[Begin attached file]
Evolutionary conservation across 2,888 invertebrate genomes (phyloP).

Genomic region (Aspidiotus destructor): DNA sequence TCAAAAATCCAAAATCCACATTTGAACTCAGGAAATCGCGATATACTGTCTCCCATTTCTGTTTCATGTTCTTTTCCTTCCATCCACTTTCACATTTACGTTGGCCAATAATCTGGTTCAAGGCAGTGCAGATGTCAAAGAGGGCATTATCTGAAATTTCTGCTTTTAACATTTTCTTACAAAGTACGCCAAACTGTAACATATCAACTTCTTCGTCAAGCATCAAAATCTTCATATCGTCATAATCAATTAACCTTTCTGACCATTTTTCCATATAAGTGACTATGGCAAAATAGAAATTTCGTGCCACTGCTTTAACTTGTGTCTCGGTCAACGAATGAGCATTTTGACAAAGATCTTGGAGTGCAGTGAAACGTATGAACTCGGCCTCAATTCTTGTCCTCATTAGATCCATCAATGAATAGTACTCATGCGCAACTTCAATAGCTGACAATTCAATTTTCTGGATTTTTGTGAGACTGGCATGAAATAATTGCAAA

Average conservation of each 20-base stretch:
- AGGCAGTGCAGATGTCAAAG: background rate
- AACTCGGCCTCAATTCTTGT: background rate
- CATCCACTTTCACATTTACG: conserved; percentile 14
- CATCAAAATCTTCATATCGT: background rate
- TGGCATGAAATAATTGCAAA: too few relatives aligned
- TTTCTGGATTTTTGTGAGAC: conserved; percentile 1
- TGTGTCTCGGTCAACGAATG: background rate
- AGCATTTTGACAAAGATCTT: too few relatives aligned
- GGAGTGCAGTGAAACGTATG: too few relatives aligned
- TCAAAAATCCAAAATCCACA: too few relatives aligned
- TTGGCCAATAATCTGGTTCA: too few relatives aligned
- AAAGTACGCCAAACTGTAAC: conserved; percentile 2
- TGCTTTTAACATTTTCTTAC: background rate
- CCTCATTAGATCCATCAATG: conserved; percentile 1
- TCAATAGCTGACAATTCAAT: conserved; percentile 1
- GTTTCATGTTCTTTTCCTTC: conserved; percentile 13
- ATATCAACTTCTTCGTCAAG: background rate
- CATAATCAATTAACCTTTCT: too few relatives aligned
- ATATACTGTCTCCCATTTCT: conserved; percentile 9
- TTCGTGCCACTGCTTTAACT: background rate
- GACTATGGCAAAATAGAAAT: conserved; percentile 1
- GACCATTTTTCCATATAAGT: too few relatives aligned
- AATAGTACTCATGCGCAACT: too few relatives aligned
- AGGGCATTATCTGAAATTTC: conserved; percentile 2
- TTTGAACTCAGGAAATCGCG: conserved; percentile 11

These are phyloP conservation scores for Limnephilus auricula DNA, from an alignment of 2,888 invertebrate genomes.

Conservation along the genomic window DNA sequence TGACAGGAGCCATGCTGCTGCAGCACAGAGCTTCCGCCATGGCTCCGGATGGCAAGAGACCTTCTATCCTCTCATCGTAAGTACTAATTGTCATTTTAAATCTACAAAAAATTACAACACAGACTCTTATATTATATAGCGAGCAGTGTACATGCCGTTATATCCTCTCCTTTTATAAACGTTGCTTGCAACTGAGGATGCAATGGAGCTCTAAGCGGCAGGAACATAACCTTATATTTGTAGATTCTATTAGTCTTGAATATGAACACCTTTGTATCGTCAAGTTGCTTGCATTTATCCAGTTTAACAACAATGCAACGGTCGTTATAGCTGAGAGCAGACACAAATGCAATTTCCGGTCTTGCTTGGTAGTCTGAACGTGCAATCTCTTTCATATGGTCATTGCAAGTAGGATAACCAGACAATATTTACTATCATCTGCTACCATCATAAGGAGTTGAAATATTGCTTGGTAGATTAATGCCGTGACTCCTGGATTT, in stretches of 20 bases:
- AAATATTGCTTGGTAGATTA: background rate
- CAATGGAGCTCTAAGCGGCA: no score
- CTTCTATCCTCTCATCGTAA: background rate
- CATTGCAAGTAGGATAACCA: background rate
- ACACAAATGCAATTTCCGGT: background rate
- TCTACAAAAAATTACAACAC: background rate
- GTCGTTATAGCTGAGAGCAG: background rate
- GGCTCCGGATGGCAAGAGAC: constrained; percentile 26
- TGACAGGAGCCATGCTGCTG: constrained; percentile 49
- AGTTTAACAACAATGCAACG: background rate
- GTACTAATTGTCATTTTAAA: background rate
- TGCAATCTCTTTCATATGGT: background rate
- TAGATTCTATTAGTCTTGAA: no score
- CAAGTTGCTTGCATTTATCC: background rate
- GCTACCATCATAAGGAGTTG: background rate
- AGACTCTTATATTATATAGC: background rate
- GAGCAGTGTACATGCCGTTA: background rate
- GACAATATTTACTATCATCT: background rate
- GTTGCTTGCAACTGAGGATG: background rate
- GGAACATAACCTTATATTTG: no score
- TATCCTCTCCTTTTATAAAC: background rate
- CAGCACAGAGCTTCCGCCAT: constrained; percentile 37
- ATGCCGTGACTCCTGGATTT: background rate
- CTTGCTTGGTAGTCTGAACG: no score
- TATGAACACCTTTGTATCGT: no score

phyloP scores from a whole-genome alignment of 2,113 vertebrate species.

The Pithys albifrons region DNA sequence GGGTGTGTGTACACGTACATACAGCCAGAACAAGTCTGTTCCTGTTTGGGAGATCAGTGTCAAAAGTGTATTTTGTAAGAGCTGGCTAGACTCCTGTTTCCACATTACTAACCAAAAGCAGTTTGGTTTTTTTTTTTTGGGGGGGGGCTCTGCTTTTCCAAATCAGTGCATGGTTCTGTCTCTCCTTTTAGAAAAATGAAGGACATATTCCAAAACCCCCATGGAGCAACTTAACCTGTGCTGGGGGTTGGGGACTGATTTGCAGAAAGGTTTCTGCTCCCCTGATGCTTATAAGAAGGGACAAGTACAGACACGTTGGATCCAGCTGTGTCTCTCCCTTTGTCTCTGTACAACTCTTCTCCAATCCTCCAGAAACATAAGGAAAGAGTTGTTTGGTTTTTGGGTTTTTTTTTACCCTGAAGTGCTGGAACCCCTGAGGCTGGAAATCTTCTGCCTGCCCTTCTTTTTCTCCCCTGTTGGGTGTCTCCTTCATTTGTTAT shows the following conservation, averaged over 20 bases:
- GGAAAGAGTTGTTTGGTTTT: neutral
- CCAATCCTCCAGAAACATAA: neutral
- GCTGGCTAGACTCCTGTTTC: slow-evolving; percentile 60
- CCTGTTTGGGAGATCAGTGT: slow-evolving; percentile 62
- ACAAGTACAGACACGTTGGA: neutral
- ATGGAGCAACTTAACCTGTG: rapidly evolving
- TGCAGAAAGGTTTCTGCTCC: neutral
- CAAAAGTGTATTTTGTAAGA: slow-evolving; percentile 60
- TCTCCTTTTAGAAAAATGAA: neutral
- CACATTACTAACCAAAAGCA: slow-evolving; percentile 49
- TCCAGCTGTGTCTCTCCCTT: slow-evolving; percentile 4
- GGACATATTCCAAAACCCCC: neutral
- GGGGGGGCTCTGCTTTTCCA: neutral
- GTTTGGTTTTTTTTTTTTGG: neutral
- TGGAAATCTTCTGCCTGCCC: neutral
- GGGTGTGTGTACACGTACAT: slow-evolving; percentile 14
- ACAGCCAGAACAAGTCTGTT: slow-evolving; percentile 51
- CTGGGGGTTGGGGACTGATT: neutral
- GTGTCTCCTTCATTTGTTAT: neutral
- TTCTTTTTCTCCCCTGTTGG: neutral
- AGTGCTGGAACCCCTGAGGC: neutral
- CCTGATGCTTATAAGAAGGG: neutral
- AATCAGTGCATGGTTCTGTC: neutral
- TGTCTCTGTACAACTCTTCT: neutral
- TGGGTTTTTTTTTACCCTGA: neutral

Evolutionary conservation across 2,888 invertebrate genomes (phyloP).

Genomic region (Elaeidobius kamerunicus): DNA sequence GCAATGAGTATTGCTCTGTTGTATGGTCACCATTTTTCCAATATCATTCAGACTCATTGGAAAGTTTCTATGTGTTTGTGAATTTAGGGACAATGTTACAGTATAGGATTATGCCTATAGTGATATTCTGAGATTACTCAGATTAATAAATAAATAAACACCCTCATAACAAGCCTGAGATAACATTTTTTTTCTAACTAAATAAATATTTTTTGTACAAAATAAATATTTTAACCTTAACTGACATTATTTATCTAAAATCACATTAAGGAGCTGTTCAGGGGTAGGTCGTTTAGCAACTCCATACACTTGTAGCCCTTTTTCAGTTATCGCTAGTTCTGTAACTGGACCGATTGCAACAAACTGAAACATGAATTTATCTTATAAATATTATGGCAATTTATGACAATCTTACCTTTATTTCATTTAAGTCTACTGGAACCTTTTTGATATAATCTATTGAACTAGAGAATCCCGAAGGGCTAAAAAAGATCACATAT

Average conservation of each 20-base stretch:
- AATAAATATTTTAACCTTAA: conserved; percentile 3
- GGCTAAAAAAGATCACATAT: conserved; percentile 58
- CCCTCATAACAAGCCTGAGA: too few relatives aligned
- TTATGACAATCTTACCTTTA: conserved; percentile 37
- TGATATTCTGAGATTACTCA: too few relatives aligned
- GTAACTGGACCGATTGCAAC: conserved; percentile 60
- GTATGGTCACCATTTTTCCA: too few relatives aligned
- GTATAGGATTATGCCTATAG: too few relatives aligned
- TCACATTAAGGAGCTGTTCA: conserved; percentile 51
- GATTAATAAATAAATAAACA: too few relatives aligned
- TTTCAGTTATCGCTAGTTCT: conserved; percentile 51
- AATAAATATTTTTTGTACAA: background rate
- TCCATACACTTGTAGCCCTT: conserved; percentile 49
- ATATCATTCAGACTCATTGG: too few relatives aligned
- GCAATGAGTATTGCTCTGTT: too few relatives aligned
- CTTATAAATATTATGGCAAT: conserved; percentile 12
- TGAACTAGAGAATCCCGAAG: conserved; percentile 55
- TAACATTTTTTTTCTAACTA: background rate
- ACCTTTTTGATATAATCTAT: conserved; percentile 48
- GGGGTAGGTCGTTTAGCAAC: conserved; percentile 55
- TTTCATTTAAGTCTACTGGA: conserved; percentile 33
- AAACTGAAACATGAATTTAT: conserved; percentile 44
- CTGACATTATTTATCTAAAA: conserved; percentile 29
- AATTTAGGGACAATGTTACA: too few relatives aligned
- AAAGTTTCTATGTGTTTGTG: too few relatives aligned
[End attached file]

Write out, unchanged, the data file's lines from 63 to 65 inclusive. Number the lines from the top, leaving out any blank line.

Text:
- ATGGAGCAACTTAACCTGTG: rapidly evolving
- TGCAGAAAGGTTTCTGCTCC: neutral
- CAAAAGTGTATTTTGTAAGA: slow-evolving; percentile 60